Video games might be good for the brain

Possibly good for the brain
Study shows better cognitive performance in children who play video games

Researchers studied 2,000 children between the ages of nine and 10, half of whom play video games regularly. The results suggest that the children who played video games performed better on the tasks set.

Contrary to popular belief, video games may have a positive impact on the development of children’s cognitive skills. This is suggested by a large-scale US scientific study, the preliminary results of which were published in the journal Jama Network Open on Monday. Among other things, the scientists evaluated the brain images of around 2,000 children aged nine and ten who had taken part in a comparative test on the possible effects of video games.

The children were divided into two groups: the first group consisted of subjects who never play video games, the second of those who spend at least three hours a day playing such games.

Both groups were given the same two tasks. In the first task, they were shown arrows pointing left or right and had to press the appropriate direction button as quickly as possible. Also, they shouldn’t press anything when they see a stop sign.

In the second task, the children were shown the faces of people. They were then asked whether or not subsequent portraits showed the same people as before.

Using statistical methods, the scientists came to the conclusion that the group of video-playing children performed the two tasks clearly better than the other group.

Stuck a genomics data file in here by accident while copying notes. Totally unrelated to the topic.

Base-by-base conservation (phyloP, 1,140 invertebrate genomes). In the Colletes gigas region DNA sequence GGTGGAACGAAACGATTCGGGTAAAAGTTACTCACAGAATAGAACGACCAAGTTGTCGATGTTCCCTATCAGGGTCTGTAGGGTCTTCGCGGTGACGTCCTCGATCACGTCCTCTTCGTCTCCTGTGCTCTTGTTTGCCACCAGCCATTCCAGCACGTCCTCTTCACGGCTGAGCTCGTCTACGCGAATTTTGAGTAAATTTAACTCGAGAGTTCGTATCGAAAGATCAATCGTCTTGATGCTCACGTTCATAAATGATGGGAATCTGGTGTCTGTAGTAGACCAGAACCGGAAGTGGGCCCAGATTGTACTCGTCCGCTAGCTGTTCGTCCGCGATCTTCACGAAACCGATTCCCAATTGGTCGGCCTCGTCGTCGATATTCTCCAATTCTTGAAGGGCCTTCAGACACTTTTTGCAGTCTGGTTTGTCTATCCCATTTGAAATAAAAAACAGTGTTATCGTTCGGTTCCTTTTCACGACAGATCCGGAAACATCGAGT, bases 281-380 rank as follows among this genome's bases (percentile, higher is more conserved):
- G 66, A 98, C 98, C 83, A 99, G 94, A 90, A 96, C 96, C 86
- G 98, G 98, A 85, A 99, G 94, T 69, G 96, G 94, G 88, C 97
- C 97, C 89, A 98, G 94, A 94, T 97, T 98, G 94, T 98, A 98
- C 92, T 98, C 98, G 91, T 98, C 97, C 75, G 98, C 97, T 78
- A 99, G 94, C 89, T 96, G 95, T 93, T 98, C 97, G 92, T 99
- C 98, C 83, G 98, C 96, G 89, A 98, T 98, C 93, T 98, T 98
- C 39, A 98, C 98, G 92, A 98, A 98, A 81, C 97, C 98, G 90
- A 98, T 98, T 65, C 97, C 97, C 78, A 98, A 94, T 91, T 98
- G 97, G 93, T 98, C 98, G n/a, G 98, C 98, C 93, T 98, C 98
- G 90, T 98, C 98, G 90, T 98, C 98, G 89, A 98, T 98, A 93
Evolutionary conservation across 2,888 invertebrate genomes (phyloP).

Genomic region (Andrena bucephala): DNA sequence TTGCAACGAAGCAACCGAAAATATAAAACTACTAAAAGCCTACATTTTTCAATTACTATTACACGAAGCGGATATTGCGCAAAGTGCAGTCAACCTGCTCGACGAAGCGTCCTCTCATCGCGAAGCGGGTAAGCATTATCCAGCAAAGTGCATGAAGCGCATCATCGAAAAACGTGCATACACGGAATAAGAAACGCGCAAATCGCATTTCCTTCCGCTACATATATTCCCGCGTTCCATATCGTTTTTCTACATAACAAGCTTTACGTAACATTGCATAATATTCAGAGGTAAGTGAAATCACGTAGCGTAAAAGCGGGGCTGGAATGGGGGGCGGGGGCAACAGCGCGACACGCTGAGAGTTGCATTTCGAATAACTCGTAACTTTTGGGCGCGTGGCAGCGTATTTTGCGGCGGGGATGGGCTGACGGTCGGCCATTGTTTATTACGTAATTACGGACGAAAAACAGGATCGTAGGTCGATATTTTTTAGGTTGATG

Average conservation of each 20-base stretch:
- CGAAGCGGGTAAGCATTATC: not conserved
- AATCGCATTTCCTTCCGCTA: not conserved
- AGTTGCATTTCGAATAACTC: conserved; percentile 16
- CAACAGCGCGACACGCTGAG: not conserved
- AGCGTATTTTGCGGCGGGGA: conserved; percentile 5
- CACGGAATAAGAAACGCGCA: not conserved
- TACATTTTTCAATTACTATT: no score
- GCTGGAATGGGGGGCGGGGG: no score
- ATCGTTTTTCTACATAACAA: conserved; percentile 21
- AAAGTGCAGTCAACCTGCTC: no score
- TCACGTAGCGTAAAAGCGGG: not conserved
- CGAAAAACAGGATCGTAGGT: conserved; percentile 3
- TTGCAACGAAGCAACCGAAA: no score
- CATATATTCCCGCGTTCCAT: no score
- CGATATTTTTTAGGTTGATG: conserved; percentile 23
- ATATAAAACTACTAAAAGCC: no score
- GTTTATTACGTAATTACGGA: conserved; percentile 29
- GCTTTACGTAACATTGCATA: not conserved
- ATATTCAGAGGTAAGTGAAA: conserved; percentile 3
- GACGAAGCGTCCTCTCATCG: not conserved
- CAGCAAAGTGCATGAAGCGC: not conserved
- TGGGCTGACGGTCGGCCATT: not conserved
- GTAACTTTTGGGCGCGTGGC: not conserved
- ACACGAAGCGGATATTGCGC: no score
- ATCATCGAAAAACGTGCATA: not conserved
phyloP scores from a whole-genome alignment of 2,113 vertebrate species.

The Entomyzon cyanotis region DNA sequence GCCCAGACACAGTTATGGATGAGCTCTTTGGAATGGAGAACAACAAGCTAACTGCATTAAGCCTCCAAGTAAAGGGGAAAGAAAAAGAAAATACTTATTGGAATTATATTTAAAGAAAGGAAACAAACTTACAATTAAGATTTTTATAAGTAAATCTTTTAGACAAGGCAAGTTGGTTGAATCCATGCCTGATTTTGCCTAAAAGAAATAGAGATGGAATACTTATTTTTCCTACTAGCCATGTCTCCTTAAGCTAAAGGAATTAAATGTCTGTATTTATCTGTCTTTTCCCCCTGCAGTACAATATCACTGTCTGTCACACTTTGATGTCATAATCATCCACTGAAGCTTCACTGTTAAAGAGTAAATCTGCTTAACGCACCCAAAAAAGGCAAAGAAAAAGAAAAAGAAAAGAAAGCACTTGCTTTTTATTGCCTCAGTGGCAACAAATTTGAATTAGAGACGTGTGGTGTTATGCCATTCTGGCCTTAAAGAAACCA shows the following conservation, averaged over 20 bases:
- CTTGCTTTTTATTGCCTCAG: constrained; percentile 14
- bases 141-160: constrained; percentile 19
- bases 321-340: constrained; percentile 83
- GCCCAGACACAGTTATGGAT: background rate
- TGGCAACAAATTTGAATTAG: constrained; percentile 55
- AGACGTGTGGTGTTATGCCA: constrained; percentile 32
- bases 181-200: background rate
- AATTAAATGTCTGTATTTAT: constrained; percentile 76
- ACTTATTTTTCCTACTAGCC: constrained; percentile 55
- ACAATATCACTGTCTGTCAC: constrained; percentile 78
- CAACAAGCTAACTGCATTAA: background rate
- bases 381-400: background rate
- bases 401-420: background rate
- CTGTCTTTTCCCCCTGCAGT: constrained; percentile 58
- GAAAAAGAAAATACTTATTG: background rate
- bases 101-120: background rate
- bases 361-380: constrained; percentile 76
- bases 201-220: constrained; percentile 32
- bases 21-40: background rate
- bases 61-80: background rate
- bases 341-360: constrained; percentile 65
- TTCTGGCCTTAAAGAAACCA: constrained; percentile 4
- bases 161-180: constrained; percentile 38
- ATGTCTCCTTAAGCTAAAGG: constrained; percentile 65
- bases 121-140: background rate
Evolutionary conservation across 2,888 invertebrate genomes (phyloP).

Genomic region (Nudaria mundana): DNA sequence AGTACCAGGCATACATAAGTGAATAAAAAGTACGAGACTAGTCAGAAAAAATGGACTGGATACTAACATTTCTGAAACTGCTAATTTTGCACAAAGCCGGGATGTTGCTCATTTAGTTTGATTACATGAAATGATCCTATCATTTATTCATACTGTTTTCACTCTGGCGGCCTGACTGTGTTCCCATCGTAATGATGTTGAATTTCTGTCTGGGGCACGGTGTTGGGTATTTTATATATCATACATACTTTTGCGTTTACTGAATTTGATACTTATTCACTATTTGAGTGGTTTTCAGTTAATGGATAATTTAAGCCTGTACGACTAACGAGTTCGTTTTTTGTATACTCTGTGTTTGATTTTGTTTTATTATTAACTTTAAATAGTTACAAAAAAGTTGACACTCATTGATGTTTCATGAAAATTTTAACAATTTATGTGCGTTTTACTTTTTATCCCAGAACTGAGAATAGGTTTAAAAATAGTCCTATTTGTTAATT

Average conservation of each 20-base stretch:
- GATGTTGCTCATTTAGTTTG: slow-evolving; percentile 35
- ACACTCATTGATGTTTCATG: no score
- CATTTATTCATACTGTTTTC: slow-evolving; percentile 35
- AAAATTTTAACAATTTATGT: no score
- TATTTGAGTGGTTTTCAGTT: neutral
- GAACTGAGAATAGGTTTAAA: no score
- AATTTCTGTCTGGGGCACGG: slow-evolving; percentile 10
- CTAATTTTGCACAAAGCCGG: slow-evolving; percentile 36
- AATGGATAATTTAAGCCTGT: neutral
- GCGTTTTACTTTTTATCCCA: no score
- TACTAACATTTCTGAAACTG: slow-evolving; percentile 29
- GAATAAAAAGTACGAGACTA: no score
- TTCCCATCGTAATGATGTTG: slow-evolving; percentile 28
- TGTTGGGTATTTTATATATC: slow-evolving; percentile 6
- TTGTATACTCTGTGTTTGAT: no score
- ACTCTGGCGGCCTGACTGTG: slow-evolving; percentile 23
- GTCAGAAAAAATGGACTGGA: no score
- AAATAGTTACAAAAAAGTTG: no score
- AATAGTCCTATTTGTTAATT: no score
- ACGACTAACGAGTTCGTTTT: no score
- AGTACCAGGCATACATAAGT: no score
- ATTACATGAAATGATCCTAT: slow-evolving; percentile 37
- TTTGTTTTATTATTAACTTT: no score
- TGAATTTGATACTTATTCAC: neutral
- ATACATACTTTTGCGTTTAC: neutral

During the test, magnetic resonance imaging (MRI) images of the subjects’ brains were also taken. In the brains of the video-gaming children, more activity was seen in areas responsible for attention and memory.

The results raise the possibility that video games might provide a “cognitive training experience” with measurable effects, the researchers write.

However, it is not yet clear whether better cognitive performance is the incentive for children to devote themselves to video games or, conversely, whether this better performance is only the result of video gaming, said the study’s lead author, University psychologist Bader Chaarani of Vermont, a.

The scientists hope to gain clearer insights as their investigations continue. Chaarani – according to his own statement an enthusiastic video gamer himself – warned against understanding the previous findings as an invitation to excessive video games. Sitting in front of the screen for too long is “overall bad for mental health,” he said.


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